Socioeconomic disparities and comorbidities, not race, affect salivary gland malignancy survival outcomes
Iwata AJ, Williams AM, Taylor AR, and Chang SS. Socioeconomic disparities and comorbidities, not race, affect salivary gland malignancy survival outcomes Laryngoscope 2017 Nov;127(11):2545-2550.
OBJECTIVES/HYPOTHESIS: This study sought to determine whether comorbidities, race, and socioeconomic factors affect 5- and 10-year survival outcomes for patients with salivary gland malignancies treated at a single large academic institution with a large African American population.
STUDY DESIGN: A retrospective cohort study was performed of all patients with salivary gland malignancies, from 1990 to 2015, at a large academic medical center.
METHODS: Standard statistical analysis was performed using Kaplan-Meier survival curve analysis and Cox proportional hazard models.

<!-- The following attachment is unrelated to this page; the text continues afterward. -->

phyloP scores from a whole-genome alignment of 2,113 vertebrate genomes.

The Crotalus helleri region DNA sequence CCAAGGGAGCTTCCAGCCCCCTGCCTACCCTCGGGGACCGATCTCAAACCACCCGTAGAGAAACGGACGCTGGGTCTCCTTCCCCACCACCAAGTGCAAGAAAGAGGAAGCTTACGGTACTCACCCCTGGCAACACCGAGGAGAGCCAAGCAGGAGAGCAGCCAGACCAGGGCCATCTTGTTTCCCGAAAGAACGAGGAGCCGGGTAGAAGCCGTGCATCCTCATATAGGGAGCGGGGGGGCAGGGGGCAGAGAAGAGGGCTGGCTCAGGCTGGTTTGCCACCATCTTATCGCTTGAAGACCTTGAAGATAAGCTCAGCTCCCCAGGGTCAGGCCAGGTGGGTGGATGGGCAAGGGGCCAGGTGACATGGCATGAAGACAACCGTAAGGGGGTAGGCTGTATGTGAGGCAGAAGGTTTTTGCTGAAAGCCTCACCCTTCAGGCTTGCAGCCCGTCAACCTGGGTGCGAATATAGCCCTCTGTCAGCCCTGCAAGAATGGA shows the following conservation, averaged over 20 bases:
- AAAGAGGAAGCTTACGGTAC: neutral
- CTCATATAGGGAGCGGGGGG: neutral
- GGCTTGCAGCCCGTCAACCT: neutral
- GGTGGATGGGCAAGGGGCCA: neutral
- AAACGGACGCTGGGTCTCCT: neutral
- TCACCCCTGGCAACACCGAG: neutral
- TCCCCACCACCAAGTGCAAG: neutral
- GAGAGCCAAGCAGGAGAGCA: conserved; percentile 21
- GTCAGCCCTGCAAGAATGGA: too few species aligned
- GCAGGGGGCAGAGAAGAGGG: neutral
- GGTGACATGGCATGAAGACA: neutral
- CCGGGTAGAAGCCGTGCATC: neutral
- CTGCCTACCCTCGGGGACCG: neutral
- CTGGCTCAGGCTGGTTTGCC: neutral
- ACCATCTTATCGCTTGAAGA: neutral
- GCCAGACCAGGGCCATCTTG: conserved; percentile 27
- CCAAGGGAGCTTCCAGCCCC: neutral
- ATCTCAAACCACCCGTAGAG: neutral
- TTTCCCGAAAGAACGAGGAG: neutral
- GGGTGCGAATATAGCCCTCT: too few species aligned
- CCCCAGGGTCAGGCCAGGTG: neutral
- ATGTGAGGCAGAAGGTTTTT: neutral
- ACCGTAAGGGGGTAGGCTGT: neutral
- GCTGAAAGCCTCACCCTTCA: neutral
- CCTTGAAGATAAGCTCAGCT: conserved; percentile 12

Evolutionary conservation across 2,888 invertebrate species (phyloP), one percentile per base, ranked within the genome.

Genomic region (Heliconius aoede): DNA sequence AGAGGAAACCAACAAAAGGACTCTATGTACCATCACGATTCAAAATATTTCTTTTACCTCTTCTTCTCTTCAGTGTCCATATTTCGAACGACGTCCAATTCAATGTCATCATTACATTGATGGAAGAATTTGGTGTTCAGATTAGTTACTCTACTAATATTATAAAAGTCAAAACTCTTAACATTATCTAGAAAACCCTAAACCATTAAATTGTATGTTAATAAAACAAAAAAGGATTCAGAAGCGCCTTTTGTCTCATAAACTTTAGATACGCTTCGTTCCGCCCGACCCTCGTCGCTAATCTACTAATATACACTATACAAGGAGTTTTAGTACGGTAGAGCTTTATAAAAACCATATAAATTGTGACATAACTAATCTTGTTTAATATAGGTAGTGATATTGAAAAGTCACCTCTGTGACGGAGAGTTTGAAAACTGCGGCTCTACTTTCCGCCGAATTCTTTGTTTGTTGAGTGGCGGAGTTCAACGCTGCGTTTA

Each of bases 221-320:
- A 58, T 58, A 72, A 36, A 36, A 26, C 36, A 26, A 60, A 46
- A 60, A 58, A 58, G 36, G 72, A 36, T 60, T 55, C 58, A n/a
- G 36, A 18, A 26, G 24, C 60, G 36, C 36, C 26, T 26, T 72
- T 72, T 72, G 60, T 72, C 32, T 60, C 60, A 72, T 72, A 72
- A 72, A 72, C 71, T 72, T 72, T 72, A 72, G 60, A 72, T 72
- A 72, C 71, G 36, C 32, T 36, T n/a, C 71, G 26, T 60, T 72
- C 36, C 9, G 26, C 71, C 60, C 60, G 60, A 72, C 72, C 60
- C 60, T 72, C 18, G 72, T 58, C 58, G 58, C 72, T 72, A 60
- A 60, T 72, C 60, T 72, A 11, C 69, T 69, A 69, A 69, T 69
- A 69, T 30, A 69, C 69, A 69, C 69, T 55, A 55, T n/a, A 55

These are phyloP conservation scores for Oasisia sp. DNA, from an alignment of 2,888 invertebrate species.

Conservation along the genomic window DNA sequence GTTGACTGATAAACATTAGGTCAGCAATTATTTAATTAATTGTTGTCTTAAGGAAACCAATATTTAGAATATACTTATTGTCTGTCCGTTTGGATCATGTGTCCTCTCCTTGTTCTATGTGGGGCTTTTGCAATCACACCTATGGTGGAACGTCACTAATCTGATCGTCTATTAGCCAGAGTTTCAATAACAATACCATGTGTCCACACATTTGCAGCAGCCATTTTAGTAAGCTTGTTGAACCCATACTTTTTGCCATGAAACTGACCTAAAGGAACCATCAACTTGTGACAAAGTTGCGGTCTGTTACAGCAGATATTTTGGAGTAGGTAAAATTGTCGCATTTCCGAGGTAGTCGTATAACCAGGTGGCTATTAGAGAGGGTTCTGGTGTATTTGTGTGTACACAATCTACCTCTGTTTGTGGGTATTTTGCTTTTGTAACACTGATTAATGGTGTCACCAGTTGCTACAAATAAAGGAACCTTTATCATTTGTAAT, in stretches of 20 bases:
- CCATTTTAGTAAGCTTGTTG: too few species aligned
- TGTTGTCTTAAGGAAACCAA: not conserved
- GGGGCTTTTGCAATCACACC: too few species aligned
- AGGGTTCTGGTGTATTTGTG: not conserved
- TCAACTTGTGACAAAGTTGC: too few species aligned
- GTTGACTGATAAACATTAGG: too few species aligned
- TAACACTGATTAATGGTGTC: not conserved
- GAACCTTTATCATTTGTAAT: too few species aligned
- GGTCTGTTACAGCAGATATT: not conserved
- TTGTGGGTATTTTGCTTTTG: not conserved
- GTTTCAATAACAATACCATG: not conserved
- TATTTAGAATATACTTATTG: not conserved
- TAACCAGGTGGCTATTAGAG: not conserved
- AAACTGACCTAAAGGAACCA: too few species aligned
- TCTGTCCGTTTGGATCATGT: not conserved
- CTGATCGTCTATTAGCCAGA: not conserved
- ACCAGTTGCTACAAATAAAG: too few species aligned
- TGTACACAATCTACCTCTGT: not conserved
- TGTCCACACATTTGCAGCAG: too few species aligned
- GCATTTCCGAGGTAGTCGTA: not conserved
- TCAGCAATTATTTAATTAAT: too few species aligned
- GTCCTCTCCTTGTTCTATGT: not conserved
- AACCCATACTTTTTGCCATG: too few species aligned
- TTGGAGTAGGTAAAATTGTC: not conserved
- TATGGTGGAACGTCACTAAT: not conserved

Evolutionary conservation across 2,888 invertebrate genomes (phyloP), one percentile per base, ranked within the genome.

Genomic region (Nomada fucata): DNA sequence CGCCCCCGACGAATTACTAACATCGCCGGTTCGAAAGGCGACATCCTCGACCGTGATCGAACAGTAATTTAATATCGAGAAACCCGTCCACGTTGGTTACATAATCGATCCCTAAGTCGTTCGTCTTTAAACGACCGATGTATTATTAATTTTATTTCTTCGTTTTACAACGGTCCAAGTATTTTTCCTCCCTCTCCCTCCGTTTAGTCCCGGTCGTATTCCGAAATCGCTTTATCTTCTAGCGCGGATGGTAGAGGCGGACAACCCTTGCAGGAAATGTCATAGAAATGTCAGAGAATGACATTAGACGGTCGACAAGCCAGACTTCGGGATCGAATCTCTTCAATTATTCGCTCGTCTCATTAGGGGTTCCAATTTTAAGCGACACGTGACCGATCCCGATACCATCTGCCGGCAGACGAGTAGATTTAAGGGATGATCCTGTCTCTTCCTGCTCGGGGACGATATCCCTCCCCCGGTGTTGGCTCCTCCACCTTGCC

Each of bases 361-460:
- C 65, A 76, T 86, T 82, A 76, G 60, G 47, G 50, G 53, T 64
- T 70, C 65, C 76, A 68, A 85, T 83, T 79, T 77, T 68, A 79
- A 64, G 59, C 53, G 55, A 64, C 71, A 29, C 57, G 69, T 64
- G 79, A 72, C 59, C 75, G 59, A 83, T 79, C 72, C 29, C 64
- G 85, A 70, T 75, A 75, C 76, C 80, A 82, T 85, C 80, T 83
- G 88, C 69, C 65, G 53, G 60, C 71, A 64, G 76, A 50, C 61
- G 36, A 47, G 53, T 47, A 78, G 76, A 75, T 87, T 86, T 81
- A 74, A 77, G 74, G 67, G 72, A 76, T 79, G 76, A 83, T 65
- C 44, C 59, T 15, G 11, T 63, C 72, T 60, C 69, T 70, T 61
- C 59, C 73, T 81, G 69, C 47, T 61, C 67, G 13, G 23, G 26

RESULTS: The overall 5- and 10-year survival rates decreased with age ≥ 60 years (P < .001), stage 3 or 4 (P < .001), clinical T stage 3 or 4 (P < .001), and clinical N stage 1, 2, or 3 (P < .001). Living in a ZIP code with an increasing proportion of residents with a high school degree or less (P < .05), being male (P < .05), increasing age at the time of diagnosis (P < .001), and increasing Charlson comorbidity index (P < .05) detrimentally impacted survival at 5 and 10 years. Race was associated with socioeconomic variables, but race was not a prognostic indicator of survival.
CONCLUSIONS: Socioeconomic factors and comorbidities, not race, were negative prognostic indicators of survival of patients with salivary gland malignancies. Using race as a marker for socioeconomic status should be used with caution.
LEVEL OF EVIDENCE: 4. Laryngoscope, 127:2545-2550, 2017.
Medical Subject Headings
Comorbidity; Female; Humans; Male; Middle Aged; Prognosis; Registries; Retrospective Studies; Salivary Gland Neoplasms; Socioeconomic Factors; Survival Analysis